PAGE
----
The Marshall Plan

Classic Arts Features   The Marshall Plan
He hasn't played or conducted a note of music at a DSO concert, and he's never taken a bow, yet he's been more involved in the last quarter-century of Dallas Symphony Orchestra programming than any other individual.

Dallas Symphony Artistic Administrator Victor Marshall is happy to stay in the background, even as he celebrates his 25th anniversary with the DSO in October. Most concertgoers know his voice better than his face — it's his sonorous baritone that urges us to turn off our cell phones on the prerecorded announcement preceding each DSO concert. Marshall has also earned the honorary title of "Voice of the Dallas Symphony" for producing and hosting the orchestra's concert broadcasts on WRR for more than 20 years.

But if Marshall isn't well-known by DSO audiences, he is highly regarded by conductors, pianists, violinists, and singers all over the world as their primary link to the Dallas Symphony. "He's the ultimate musical ambassador for Dallas," says DSO Conductor Emeritus Andrew Litton. "His friendly, outgoing charm ingratiates him to all soloists and conductors who come through town. I can't remember a guest appearance I have made since being associated with the DSO when a performer or manager didn't say to me, 'Oh, you're from Dallas — please give Victor my best wishes.'"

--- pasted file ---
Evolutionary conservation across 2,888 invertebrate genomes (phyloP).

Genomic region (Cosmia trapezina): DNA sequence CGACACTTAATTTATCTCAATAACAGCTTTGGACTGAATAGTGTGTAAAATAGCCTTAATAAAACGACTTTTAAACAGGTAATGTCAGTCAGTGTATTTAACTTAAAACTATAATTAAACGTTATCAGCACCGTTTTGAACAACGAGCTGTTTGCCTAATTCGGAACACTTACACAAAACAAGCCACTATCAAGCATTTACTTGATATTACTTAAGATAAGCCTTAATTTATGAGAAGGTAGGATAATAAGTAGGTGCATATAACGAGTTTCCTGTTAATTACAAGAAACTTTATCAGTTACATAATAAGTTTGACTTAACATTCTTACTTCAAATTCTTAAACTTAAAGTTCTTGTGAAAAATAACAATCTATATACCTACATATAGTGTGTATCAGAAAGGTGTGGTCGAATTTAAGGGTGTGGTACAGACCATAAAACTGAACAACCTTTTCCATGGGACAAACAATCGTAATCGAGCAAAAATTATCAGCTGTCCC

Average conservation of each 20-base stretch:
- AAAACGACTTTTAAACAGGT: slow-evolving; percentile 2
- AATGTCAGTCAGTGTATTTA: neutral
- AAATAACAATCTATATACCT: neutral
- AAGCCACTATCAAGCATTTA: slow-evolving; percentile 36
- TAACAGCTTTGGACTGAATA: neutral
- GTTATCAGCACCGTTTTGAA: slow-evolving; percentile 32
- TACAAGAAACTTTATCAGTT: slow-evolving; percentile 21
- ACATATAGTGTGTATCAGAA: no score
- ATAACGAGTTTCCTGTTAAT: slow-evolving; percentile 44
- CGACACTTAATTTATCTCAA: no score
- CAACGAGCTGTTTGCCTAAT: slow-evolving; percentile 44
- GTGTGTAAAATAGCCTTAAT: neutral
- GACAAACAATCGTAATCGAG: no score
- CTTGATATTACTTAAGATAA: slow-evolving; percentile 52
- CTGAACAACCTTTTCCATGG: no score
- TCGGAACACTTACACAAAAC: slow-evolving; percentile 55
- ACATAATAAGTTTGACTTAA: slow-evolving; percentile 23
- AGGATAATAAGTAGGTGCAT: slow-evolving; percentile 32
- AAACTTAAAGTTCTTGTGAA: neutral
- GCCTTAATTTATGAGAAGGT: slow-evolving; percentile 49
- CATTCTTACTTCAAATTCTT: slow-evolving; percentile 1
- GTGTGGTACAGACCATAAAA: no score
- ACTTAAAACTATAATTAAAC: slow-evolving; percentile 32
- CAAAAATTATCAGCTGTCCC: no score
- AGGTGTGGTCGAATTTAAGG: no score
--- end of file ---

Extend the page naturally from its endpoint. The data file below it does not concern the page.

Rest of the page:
Since coming to the DSO in 1981 from the announcing staff at WRR, Marshall's chief responsibilities have included helping the DSO's artistic leadership (conductors and administrators) devise programs and hire guest artists. He also looks after the guests when they are in town, which isn't always easy. Austin businessman Steven Aechternacht, former artistic administrator of the Houston Symphony and a longtime friend, says Marshall is perfectly suited to the job. "He's the world's nicest guy — he knows how to be attentive to the artists' needs without being obsequious."

Given that reputation, it's not surprising to learn that when Marshall graduated from North Texas State University (now the University of North Texas) with a degree in political science, he had hopes for a career as a diplomat. He went to work full-time for WRR after several years there on a part-time basis and soon became a fixture on the airwaves. When Eduardo Mata arrived as the DSO's music director in 1977, Marshall built a solid relationship with the maestro. In the fall of 1981 Mata asked Marshall to come assist him full-time as a member of the DSO staff.

Marshall has enjoyed his quarter-century in artistic administration and has felt privileged to work with such legendary artists as violinists Yehudi Menuhin and Henryk Szeryng, pianist Claudio Arrau, flutists Jean-Pierre Rampal and Sir James Galway, and conductors Robert Shaw and Rafael Frühbeck de Burgos (who conducts the DSO November 2, 3, and 4 at the Meyerson). "These were all very cultured, refined men with a special old-world quality about them," Marshall says. "Those are qualities that are missing in many of today's leading classical artists."